Swimmability standards already in effect in the Horizons Region

Horizons Regional Council has welcomed Prime Minister Bill English and Minister for the Environment Nick Smith’s freshwater announcements in Auckland today. The Ministers’ announcements included changes to the National Policy Statement – Freshwater Management (NPS) and a new Freshwater Improvement Fund. 

Horizons Regional Council group manager natural resources and partnerships Dr Roygard says Horizons’ One Plan, which was initiated prior to the 2011 NPS and finalised four months after the 2014 NPS, already exceeds the NPS in many parts. This includes some of the changes announced today.
“Horizons already has a programme of work under way to fully implement the requirements of the NPS over time. The changes announced today will be weaved into this programme,” says Dr Roygard.
“Horizons is well positioned in water quality management, and we are already seeing tangible improvement in water quality throughout our Region over the last decade.

“Trends from January 2006 to December 2015 show efforts being made throughout the Region by many landowners, organisations, iwi, and councils are making a marked improvement in water quality throughout the Region. This has been done through regulatory and non- regulatory means such as the Sustainable Land Use Initiative, the Manawatū River Leaders’ Accord and the Horowhenua Lake Accord.
“Many of these initiatives to improve water quality have partnered with Central Government funding similar to the Freshwater Improvement Fund announced today. For example, in a previous funding round our Region received $5.2 million from Government’s Fresh Start for Freshwater Clean-Up Fund that contributed to an overall $46 million commitment for projects to improve the state of the Manawatū catchment through the Manawatū River Leaders’ Accord.
“Planting of 110,900 native plants along waterways, erecting 474km of extra stream fencing, completing 98 environmental farm plans, 12 fish passage enhancements, 19 community-led projects, and the upgrade of six wastewater treatment plants have contributed to moving 600 kilometres of the Manawatū catchment into a more swimmable category.
“Of the 16 sites in the Manawatū catchment that have ten years of data, over 31 per cent show improving trends for E.coli and no sites show a decline.  Of the 16 sites, 75 per cent also show improvement for total oxidised nitrogen and half show improvement for dissolved reactive phosphorus.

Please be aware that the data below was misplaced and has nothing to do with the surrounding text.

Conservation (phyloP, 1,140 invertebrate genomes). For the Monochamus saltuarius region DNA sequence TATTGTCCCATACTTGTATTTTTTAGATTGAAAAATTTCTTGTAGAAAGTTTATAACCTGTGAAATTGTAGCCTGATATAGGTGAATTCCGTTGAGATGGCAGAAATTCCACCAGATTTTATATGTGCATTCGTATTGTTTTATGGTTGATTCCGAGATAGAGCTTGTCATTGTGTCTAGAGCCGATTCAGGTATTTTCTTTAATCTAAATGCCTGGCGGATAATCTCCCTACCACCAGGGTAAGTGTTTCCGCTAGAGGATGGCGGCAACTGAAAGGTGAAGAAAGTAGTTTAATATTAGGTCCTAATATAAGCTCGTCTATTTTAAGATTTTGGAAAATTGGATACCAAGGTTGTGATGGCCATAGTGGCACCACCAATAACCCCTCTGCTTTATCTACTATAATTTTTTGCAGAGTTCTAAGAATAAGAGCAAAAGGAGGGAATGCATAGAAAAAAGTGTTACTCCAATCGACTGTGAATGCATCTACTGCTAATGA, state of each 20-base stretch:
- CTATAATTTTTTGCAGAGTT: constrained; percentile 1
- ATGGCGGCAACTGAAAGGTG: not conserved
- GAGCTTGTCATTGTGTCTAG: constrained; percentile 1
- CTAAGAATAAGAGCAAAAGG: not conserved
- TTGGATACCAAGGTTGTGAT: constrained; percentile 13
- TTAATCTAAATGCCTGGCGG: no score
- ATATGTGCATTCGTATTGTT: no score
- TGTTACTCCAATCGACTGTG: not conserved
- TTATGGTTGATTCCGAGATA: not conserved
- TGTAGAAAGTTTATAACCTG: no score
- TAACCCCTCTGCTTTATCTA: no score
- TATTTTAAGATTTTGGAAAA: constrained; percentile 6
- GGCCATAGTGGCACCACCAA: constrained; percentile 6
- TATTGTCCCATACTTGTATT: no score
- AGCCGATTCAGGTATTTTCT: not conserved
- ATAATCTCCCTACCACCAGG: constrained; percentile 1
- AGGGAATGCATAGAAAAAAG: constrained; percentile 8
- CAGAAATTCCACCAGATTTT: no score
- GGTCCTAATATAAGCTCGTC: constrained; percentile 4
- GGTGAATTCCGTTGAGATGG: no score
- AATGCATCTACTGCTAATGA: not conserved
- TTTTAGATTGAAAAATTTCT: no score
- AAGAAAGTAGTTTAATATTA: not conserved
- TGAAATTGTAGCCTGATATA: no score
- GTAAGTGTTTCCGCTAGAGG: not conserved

“Horizons are already working on several potential applications to the new Freshwater Improvement Fund to further the improvement in water quality we are already observing in the Region.
“Stock exclusion is also a key part of water quality improvement and a considerable amount has been done on a voluntary basis in Manawatū-Whanganui. The Ministers’ announcement for further regulations around stock exclusion add to the regulatory and non-regulatory initiatives Horizons already has in place. Where our One Plan has less regulation, for example around sheep and beef, the new national regulations will come into effect.
“Horizons has grants for fencing available. Farmers who are interested in fencing or planting advice are encourage to contact our freshwater team.
“The NPS amendments announced today include new requirements to measure and monitor macroinvertebrates. This is already standard practice for Horizons, we currently monitor around 73 sites per year. These results show that 66 per cent of the Region’s sites are good or excellent for macroinvertebrate communities. These results can be found on LAWA’s website, alongside all other regional councils’ data.
“Recognising the importance of water quality at our swim spots and keeping people being well informed about when they are suitable for swimming, we have expanded our monitoring programme to monitor the health of over 80 swim spots every week over summer.
“This information is put onto our website, and is also available on Land, Air, Water, Aotearoa’s (LAWA) ‘Can I swim here?’ website feature. These websites use the national guidelines traffic light system to report suitability for swimming at sites throughout the Region. This system is also incorporated into signage at the swim spots and in Council reports.
“Horizons works closely with the District Health Board, who has the final say about the suitability of swimming at our monitored sites.
“Water quality is just one factor in a number of potential health risks. We ask the public to be aware of hazards such as unstable banks and cliffs, submerged logs, and tsunami warnings and rips at beaches.
"Rightly so, there is and will continue to be public commentary around swimmability. Overall, it is pleasing to see our Region’s water quality results showing improvement and that our upgraded swim spots monitoring programme has allowed the thousands of our community members who already enjoy our beaches, lakes and rivers every summer to make more informed decisions about when and where to swim.
“While it is pleasing to see progress in our water quality results, and we know a number of our initiatives will have further gains in the future, we do recognise there is always more that can be done. Today’s announcements are another step towards improving water quality for all.”